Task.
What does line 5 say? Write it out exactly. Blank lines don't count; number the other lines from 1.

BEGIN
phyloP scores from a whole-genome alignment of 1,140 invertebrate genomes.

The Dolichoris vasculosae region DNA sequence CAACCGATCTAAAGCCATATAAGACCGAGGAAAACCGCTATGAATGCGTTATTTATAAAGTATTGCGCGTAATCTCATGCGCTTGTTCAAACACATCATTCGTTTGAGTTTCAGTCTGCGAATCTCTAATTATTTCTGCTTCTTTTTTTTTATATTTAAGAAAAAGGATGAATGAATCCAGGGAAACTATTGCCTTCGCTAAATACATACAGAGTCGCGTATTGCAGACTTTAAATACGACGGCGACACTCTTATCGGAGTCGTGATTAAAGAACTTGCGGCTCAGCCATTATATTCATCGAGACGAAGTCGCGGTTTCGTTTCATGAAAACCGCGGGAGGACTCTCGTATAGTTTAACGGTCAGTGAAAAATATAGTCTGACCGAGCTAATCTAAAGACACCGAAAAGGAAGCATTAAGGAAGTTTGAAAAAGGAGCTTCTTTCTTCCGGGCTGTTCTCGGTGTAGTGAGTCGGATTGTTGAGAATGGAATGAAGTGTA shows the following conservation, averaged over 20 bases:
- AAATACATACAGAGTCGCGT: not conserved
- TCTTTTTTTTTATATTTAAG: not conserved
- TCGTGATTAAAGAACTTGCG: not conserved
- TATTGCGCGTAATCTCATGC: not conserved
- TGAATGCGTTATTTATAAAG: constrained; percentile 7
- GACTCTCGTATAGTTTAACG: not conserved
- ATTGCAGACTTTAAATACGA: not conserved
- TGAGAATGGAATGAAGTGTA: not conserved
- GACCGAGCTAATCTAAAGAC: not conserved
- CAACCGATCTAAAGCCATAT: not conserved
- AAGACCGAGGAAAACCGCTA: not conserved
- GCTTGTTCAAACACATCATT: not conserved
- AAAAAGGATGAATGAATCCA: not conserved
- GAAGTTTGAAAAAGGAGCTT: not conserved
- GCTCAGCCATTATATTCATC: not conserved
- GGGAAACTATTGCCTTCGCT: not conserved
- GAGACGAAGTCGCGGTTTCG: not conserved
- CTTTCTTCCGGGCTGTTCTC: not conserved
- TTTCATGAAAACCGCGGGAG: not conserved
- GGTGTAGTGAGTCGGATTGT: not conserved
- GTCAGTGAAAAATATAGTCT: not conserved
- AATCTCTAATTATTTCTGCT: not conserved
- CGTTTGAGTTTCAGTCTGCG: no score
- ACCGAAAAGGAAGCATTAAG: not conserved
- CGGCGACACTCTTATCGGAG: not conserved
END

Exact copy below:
- TCGTGATTAAAGAACTTGCG: not conserved